240th Anniversary of the Independence of the United States

Destacamento de Marinos de la Embajada presenta la bandera durante la ceremonia celebrando el 240 aniversario de la independencia de los EEUU

Remarks by Ambassador Laura F. Dogu
Managua, July 30, 2016

Good evening.

Thank you for joining us tonight to celebrate the 240th anniversary of the United States.  I want to especially thank all of our sponsors, and the Managua municipal band for welcoming us in tonight!  We generally celebrate the Fourth of July with baseball games, grilled burgers, cold beer, local fairs, community parades, fireworks, and ultimately spending time with friends and family.  As with many holidays, it is easy to get caught up in the celebration and forget what is being celebrated.  Tonight, however, I would like to take a moment to honor the holiday, to reflect on the birth of the United States.

The United States was born as a nation of ideas.  In 1776, the founders of what would become the United States declared a new nation and a series of revolutionary ideas.  Ideas that are familiar to us now, but that were new and threatening to some at the time.  The idea that each person is created equal, and is endowed with inalienable rights; The idea that everyone should be allowed to speak and worship freely; The idea that governments are empowered only by the consent of those whom they govern. These ideas and the dedication to protect them, make up the foundation of the United States.  I am proud of that foundation and the ideas upon which our nation was born and I am proud to represent a country that has equality and democracy at its core — even though we are far from a perfect democracy.

We know that democracy is a journey.  The preamble to the U.S. Constitution is clear – we are working to “form a more perfect union.”  We are on the path.  We have faced many obstacles, we will face more, and we know we will always have to strive to maintain our ideals.  Some scholars say that the first true test of democracy in the United States was the peaceful transition of power from President George Washington to John Adams in 1799, when Washington voluntarily ceded power after two terms in office.  Then, in the 1860s we faced a devastating civil war that ended in the deaths of over 1 million people.  When we rose from the rubble after the civil war, men of all color were allowed to vote, and doors started to open on civil rights.  It wasn’t until 1920, though, that women won the right to vote.  And just in the last decade we saw the first African American elected as president and of course, this year, in all likelihood we will have our first female Presidential nominee from one of the two major political parties.  Little by little we are making progress, but we still have a long way to go.  But by remembering and holding steadfast to our founding principles we are moving forward.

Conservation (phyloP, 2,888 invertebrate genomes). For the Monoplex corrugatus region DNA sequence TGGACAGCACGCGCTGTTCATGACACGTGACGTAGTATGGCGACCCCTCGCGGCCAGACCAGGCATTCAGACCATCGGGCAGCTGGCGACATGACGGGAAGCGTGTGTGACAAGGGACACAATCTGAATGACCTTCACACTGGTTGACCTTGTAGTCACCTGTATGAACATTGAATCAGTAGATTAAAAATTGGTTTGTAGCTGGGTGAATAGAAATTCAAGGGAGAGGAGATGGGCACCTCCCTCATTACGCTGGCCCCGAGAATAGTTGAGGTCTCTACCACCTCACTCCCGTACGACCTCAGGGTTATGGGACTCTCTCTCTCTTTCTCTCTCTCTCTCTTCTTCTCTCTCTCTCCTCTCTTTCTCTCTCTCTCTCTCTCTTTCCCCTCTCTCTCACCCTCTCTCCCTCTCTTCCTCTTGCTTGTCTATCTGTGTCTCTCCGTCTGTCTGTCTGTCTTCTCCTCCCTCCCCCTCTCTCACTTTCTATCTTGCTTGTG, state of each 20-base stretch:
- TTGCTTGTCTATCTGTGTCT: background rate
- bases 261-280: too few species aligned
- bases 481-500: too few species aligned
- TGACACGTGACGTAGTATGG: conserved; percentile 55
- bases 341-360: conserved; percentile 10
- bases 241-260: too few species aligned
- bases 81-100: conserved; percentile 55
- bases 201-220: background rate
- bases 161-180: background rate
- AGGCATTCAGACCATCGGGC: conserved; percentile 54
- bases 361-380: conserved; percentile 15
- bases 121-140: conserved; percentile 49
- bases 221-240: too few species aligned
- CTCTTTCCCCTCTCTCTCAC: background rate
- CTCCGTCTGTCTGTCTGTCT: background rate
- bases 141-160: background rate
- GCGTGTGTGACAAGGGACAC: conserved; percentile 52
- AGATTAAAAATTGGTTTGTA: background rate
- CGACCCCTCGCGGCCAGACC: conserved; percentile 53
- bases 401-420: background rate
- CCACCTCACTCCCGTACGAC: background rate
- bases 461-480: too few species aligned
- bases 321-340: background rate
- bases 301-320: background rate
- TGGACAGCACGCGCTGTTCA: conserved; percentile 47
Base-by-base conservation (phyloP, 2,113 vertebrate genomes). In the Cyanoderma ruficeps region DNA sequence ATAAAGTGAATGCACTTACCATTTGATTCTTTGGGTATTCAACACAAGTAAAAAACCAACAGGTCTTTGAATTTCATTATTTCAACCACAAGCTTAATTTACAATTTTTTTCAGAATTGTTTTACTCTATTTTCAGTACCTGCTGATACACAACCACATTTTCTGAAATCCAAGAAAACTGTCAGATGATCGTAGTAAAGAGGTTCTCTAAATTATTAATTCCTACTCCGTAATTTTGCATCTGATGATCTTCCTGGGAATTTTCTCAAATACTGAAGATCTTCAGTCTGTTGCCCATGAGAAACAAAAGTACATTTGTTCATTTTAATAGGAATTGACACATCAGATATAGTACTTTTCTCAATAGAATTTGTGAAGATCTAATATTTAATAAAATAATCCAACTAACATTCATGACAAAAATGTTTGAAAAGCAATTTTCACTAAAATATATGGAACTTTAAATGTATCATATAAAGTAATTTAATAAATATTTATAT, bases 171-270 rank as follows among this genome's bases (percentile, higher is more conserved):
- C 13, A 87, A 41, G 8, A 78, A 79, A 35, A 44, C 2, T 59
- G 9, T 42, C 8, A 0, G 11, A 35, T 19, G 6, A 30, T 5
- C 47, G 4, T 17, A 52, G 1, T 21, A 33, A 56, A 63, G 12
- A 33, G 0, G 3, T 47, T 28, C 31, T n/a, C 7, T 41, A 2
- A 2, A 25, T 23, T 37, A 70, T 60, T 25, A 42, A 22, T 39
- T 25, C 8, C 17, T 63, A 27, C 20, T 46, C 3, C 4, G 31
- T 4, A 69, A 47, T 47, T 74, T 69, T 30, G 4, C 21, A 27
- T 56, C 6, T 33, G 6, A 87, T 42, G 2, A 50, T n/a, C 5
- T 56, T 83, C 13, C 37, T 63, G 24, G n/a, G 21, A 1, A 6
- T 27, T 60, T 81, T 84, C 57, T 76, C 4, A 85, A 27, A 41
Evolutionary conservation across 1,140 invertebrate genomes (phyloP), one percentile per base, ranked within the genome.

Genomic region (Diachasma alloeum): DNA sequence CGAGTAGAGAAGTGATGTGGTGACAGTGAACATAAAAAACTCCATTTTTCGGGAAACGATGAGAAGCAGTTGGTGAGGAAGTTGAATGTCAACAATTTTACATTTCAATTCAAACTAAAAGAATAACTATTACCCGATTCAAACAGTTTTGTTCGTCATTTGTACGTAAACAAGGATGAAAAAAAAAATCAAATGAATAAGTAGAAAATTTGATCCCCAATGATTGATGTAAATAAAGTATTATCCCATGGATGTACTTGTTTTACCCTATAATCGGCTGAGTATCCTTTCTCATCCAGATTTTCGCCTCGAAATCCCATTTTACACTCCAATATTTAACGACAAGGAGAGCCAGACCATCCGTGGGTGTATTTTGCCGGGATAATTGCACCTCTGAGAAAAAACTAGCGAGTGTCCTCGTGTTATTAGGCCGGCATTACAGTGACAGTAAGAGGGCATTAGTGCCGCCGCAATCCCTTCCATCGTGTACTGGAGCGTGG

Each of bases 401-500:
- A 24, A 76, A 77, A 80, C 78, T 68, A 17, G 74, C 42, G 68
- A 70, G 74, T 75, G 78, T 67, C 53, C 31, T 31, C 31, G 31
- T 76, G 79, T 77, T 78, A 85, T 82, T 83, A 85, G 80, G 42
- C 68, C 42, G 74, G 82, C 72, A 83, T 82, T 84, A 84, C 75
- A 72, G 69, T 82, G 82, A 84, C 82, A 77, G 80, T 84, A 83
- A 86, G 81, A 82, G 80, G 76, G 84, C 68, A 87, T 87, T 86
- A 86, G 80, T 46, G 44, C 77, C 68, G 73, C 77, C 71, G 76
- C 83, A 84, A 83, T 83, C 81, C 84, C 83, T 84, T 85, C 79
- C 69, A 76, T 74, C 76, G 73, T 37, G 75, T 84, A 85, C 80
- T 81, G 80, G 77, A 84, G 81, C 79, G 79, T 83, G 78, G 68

It gives me great pleasure to be celebrating our Independence Day with you here in Nicaragua.  This is my first Independence Day in Nicaragua and one of the things that has impressed me most are the strong ties between our people.  To celebrate these ties, we decided to change our party this year.  I hope you enjoyed the food trucks and the food.

To give you an idea of how strong our ties are, I’ll just give a quick snap shot of a few things that happened last week alone.  We sent two Nicaraguan entrepreneurs to join 700 other small business owners from around the world in Silicon Valley.  I oversaw the signing of an agreement between SINAPRED and the University of Hawaii’s Pacific Disaster Center to work together to enhance Nicaraguan capability to predict and respond to disasters and I visited a site in Masaya where we supported the Monimbo indigenous group to preserve petroglyphs, something essential to their culture and that will increase tourism and create jobs in their community. The ties between our people are very strong, whether through our love of baseball and great players like Dennis Martinez and Cheslor Cuthbert, or our deep appreciation for the written word, as demonstrated through our support of poetry in Nicaragua, particularly during this year, the 100th anniversary of the death of your great poet Ruben Dario, or our connection through music.

For the first time this year, a Nicaraguan band received a Grammy nomination, for Best Latin Rock, Urban or Alternate Album.  And now, I would like to introduce our entertainment for the night, a band that knows quite a lot about the United States!  Please join me in giving a warm welcome to La Cuneta Son Machine!